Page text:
What we have to remember is this: ‘Sometimes, just a little bit of light is all you need’. We can take strength from so many places if we reach out and look for it. Be open. Be open to people – it makes a difference to how they treat you. Be honest. Say you aren’t feeling your best. Don’t give masses of detail. I find you don’t need to. Sometimes, less is more. Just tell who you are dealing with at the time that you aren’t having the best of days. You would be amazed how people can push aside their own ‘stuff’ and give you their kind attention. Most people are genuine and will do all they can to help you, but you have to give them a chance. Find your inner voice somehow. Be brave and help will come to you in spades.

I do appreciate that everyone has different issues going on. I have had a bereavement this week and it has taken all my power just to keep going. But I do keep going somehow. Going through the motions of everyday life helps. I say this countless times, but it does really help. However bad you feel (unless you are physically incapacitated) keep to the simple routines and try and get some things done, however small. It will help and give you a feeling of achievement when you can tick off a few things on your ‘to do’ list.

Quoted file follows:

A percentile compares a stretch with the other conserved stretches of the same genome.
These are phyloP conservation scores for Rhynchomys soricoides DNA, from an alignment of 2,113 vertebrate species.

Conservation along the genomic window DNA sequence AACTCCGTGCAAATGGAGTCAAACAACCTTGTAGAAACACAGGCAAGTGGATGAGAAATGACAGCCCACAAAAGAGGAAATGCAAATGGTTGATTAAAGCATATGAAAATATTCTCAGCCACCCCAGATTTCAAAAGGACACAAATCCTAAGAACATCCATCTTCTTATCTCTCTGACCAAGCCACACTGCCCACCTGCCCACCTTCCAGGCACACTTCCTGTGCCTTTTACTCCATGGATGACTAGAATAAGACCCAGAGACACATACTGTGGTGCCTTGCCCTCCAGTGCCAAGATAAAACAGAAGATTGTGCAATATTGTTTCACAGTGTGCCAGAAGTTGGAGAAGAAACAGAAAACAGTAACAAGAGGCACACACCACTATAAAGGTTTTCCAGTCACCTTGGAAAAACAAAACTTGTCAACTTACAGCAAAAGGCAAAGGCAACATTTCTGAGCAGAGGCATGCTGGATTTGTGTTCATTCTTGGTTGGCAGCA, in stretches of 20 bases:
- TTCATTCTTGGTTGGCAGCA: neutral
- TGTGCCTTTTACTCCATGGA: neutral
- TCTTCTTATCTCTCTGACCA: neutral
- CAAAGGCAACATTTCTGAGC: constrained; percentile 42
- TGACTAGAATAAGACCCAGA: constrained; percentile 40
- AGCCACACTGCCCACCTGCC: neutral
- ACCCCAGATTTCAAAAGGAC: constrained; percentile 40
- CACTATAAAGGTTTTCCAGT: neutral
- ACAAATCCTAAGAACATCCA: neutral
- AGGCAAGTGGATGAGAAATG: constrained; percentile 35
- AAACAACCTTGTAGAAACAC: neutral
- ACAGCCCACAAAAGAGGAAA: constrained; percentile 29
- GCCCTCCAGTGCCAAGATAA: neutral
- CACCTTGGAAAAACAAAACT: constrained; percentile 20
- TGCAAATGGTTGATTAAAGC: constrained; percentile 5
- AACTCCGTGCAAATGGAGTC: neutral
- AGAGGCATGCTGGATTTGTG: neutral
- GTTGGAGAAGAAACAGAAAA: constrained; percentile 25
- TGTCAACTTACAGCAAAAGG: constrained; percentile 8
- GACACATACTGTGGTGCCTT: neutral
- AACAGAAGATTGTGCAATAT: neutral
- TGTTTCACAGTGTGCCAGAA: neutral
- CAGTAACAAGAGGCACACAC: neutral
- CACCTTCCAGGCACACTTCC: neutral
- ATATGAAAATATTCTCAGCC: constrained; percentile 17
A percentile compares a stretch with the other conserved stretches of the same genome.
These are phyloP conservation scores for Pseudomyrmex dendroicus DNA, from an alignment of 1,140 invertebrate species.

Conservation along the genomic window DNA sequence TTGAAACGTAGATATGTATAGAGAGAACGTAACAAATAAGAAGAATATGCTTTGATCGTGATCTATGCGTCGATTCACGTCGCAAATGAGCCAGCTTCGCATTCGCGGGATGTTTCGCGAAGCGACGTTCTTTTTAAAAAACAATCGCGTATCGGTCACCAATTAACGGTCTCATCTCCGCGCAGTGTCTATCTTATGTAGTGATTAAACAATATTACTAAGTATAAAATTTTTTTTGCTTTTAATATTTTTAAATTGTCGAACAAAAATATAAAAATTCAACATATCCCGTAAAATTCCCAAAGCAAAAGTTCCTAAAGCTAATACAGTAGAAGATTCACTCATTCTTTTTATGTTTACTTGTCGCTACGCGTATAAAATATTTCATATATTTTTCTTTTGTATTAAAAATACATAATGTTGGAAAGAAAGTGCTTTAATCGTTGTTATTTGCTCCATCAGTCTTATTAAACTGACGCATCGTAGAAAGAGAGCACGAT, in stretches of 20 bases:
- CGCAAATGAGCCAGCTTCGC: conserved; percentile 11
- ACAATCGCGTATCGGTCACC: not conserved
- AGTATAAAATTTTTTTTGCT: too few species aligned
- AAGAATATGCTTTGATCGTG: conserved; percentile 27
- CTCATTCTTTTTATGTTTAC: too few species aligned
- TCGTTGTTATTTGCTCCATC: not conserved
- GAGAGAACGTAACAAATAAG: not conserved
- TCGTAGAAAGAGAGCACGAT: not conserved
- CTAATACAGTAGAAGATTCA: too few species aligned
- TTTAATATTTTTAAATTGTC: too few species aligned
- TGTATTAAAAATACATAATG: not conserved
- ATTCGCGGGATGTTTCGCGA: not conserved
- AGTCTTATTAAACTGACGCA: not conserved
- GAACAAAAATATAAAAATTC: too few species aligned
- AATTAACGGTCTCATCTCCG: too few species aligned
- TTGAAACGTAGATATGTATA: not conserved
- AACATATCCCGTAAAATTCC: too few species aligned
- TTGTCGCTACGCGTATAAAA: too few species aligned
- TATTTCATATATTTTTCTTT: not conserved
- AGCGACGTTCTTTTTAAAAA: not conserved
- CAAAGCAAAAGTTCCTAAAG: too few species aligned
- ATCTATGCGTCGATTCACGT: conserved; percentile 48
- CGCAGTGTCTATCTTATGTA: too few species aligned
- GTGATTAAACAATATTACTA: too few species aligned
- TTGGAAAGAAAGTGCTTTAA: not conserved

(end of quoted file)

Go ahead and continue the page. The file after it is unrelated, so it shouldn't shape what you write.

Funnily enough though, I will add this here: don’t worry too much about standards. This is something I struggle with. I have always felt appearances are important. Makeup on, hair done, house tidy, fridge full of food etc. But, here’s the thing. You can give in a bit! Let a few things go – it’s not the end of the world if you are not looking pristine! Friends may even quite like to see you not quite at your best, it shows you are human. I’m not talking totally let yourself go, but just cut yourself a bit of slack. Sop worrying what people think! They are busy with their own lives; they may love you but they still have their own stuff going on and they are not sitting there thinking you have gone to pot. (Unless you really have, in which case if they are a good friend they are on their way round right now!)

So this week I ask you to focus on this. You are loved. Honestly you are. You may be feeling bad but someone cares, really cares about you, even if you don’t feel it to be true. Get out a piece of paper. Doodle a bit. Make a pretty border. Leaves, bows, swirls, whatever. In the centre of the paper, write this is your best handwriting : ‘You are loved’. Use some coloured pencils if you have them. Be fancy. Then put your picture in a prominent place and look at if often. I promise you, it will help.